The next few times I went, they recommended downloading their app, booking the appointment ahead of time and even checking in for your time slot via the app. The next time I went there was a check in kiosk where you could indicate you were waiting and then when it was your time the receptionist called you to the desk, took your insurance information and entered the testing information into the system.

    Fast forward to today, as my stomach was rumbling (fasting, you know), I walked into the diagnostic lab. Instead of two receptionists greeting us, there were two serve-yourself kiosks. You indicated you were there for an appointment, it asked you to place your drivers license in the scanning slot where it took a picture of the front and back of the license, it then asked you for your insurance card and took a copy of that. You were then called when it was your time and this time the technician was the one that collected the co-pay and entered the needed test into the system.

    My drivers license and medical information is now digitized into computer system. Years ago it would have been a paper copy of my information in a file. There are two less employees and less help for anyone who isn’t computer savvy. If you don’t have a computer to book an appointment, good luck.

    Now mind you, I’m the person who has Amazon Alexa’s in my house so when it’s Christmas time I can say “Alexa, turn on Christmas” and the Tree and all holiday lights go on the house in unison, but even I thought removing the two receptionists and moving their role to two computers is a bit much.

    We may live in an app world, but we still need people. Even if someday computers have artificial intelligence, they will truly never replace people.

  • Software gems: Paint.net

    SOFTWARE

    Will Fastie

    By Will Fastie

    Besides having a very interesting history, paint.net is a useful program.

    Paint.net has an unusual origin. It was written as a senior project by a computer science student at Washington State University, Rick Brewster. His project was to write a better version of Microsoft Paint, the ubiquitous program that has been part of Windows since the dawn of Windows.

    Read the full story in the AskWoody Plus Newsletter 19.03.0 (2022-01-17).

  • Photoshop Elements: Fun with pictures

    PHOTO EDITING

    By Lincoln Spector

    Special effects aren’t limited to Hollywood movies anymore — or professional photographers.

    Today, with some help from image-editing apps, even a snapshooter can perform photographic tricks — place yourself somewhere you’ve never actually visited, turn black-and-white into color (and vice versa). With the right tools, almost anyone can cleanly remove people from a photo — without cropping! (Are you paying attention, Match subscribers?)

    There are dozens of photo editors to choose from, but I’ve been using Adobe’s Photoshop Elements for longer than I can remember. It’s the cheaper and somewhat less powerful version of the classic Photoshop. It’s rare that Elements lacks a tool I need … but then I’m not a professional graphic artist.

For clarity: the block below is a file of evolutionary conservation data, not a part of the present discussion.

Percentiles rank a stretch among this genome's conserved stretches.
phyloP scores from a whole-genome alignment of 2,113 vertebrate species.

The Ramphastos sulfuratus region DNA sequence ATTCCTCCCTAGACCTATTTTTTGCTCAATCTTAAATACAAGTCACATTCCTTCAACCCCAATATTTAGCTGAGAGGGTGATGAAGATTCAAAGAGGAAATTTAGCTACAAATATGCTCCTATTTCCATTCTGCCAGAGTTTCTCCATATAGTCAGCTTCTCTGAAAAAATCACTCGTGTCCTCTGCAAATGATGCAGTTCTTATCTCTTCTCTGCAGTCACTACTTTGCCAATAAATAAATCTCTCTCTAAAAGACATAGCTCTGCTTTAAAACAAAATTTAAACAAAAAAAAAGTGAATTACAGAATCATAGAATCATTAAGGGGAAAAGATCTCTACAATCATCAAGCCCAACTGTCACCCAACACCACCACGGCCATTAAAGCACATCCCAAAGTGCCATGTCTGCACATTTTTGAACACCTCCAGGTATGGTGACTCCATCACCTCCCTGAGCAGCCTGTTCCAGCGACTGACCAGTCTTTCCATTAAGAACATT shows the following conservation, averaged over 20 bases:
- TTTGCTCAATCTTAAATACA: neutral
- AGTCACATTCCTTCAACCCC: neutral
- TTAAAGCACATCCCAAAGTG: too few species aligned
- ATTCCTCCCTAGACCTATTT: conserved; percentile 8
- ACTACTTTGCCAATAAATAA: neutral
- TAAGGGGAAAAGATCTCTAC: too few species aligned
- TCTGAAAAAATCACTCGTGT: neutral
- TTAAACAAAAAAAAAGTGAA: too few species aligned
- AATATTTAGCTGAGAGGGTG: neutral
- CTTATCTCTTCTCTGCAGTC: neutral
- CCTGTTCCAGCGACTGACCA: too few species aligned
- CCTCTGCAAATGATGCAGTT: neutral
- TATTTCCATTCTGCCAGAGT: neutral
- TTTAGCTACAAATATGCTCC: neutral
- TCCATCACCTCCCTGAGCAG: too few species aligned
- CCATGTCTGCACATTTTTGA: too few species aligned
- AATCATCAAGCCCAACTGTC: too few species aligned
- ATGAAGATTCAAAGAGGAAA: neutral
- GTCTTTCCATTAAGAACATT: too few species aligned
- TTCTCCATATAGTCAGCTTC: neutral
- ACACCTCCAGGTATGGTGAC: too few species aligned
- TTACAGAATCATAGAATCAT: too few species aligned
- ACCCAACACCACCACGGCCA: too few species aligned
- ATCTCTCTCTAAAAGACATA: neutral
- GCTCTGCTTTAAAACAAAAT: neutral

Read the full story in AskWoody Plus Newsletter 17.16.0 (2020-04-27).

  • Comparison: Affinity Photo, GIMP, and PaintShop Pro

    PHOTO EDITING

    By Nathan Segal

    These days, it’s likely you spend more time managing and editing digital photos than you did taking the shots.

    Getting the most out of your photos can be a complex and time-consuming task. Which means that it’s especially important that you be efficient and comfortable using your imaging application.

    In this comparison, we’ll take a quick look at the steps needed for common photo-manipulation tasks in three popular editors: Affinity Photo, Corel PaintShop Pro 2020, and GIMP. (Note: I reviewed Affinity Photo in the 2020-04-06 AskWoody Plus Newsletter.) The tasks include customizing the workspace, cropping, image straightening, using layers for blending and image effects, image retouching, adding Text, color correction, removing an image from the background, and RAW-image processing. Let’s get started.

    Read the full story in AskWoody Plus Newsletter 17.15.0 (2020-04-20).

  • Review: Affinity Photo

    PHOTO EDITING

    By Nathan Segal

    There are dozens of software packages available for fixing and enhancing bit-based photographs — many of them free.

    Paid packages such as ACDSee, Adobe Photoshop Elements, Adobe Photoshop, and Corel PaintShop Pro typically offer advanced tools such as RAW processing, masking, layers, and other “pro” tools and controls.

    It can be daunting to pick the best image editor for your needs. Always on the hunt for a better photo-manipulation tool, I took Affinity Photo for a spin.

    Read the full story in AskWoody Plus Newsletter 17.13.0 (2020-04-06).